Many people told me that it was important not to focus on regrets or to be too hard on one's self. John, who was almost 94 when I interviewed him, made some wise observations on the subject of regret. He had spent the first 35 years of his adult life working as a journalist with the communist party in Canada . As a very idealistic young man, having from his early teen years been deeply disturbed by the injustice he saw in the world, he decided to devote his life to working for "the Party," which he, like many others at that time, saw as a vehicle to social justice. Over the years, he saw many reasons to doubt the Party's goals and its methods, but he continued to work in it with the hope that it would change. He saw a glimmer of hope for that change when he had the opportunity to work as an editor for an international communist magazine in Prague . It was 1968, and a reform movement was budding in Czechoslovakia for "socialism with a human face." But that hope was brutally dashed when Russian tanks rolled into that country and crushed the new reform movement. They also crushed John's faith in the Party. For him it was, he says, "the last of many straws." When he returned to Canada soon after, he left the Party.
Yet, he did not allow himself to be crushed by regret, which was a common trait among the people we interviewed. I came to realize that it was not that these people had fewer disappointments or detours than the rest of us, they simply handled them differently. As John told me: "In the first half of my life, the meaning was hoping to achieve a better world, then there was the bitter disillusionment that followed. When that happens, understandably you have regrets and you sometimes wonder: Did I waste my life? I know that I'm richer for the experience, yet sometimes I also wonder what my life would have been like had I taken a different route. But you cannot live your life on an 'if.' I took the rest of my life as it came and had many happy moments. I knew from my childhood years that I had an inherent artistic talent, but my work did not allow me to express itself. While living in Prague for those two years, with more time on my hands, I attended a life-drawing class, and that started a hobby that has given new meaning to the final third of my life. When I came back to Canada , I used my editing skills from all those years with the Party to enter the field of editing in health-care, which I found most rewarding for 15 more years. I also attended classes in all the graphic arts, honed in on watercolors and, after I retired, painting became my third career. If not for these detours, which some might think of as regrets, so many good things might not have happened in my life."
Elsa, in her seventies, told me that the best advice she had ever received was from her daughter who said: "Mom, you just have to dust yourself off and get back up." A common trait among the people whom others had identified as having found happiness was their ability to "dust themselves off and get back up." It is not that they had had fewer disappointments than others did but that they refused to allow setbacks to defeat them. Perhaps what often determines our happiness in life is the step we take after a setback. There will always be setbacks, and these setbacks often require us to risk again. To love after we have been hurt or lost. To try even after we have failed or been rejected. Or, as was in the case with John, to simply realize that we have been on the wrong path. John dusted himself off and stepped back into life. Listening to the stories of over 200 people, I realized this was a common thread.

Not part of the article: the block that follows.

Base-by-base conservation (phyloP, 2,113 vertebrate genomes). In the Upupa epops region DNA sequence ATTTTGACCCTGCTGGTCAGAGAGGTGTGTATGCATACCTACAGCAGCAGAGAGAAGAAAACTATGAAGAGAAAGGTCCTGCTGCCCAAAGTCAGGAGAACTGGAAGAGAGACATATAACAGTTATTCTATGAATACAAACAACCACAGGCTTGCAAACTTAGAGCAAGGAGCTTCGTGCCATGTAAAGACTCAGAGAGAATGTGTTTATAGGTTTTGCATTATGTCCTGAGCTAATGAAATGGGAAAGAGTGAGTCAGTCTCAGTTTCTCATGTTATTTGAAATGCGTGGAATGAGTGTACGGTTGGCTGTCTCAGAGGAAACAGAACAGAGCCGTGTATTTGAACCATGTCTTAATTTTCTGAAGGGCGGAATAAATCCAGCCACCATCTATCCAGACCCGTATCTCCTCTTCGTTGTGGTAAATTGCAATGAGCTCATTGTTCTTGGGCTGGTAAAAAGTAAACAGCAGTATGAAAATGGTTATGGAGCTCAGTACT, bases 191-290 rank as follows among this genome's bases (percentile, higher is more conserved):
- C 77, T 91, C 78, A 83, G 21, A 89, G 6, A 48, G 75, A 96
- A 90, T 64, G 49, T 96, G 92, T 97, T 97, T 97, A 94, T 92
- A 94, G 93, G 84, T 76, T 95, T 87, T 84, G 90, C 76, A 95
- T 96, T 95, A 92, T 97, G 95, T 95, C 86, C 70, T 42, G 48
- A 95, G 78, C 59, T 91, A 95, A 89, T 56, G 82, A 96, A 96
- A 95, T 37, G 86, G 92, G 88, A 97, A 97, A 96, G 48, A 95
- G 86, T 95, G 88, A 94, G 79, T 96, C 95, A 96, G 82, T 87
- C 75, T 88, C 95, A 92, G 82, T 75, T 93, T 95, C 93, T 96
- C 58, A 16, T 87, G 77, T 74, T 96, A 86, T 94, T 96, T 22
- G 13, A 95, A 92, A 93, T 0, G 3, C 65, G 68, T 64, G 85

There is a kind of gentle grace that is required from us when it comes to regret. It is often said that we cannot forgive others if we cannot first forgive ourselves. Though one of the secrets is to leave no regrets, most of us will have a few. So we must choose to heal the regrets we do have, to bathe them in forgiveness, to know that in most cases we did the best we knew how to do at the time when we acted. It is a sign of our wisdom that we can embrace regret and let it go. Indeed, one difference I noted between the "wise elders" and the less happy people we interviewed was how they dealt with regret in their lives. The happiest people had come to peace with their lives, whereas unhappy people dwelled on regret and missed opportunities.
However, regret does serve one very important positive function in our lives. Our regrets can remind us of what really matters, and if we listen to our regrets, they can keep us from the deeper pool of regret that may lie ahead. Just as my regret about not working in the national parks helped me say yes to going to Africa , we can visit that older version of ourselves and know what we should do. Our lives can never be without regrets or mistakes, but if we regularly check in with that older version of ourselves we are less likely to leave undone that which we came here to do.
When I asked people I interviewed if they had risked enough, almost every one of them said no. Perhaps after we have lived a long life we begin to realize that there was much less to lose than we thought there was. What chances would you take if you knew you had only one year to live? Are you playing your life safe, hiding under the desk or standing by the window just watching the show? If you look at your life from the perspective of an old person sitting on a porch -- what will you wish you had done?
Copyright © 2008 John Izzo
About the AuthorJohn Izzo, Ph.D., is the bestselling author of Second Innocence and host of the public television series The Five Things You Must Discover Before You Die. Holding advanced degrees in religion and psychology, Izzo has spoken to over one million people on four continents about living more purposeful lives. More info rmation about Mr. Izzo can be found at www.theizzogroup.com.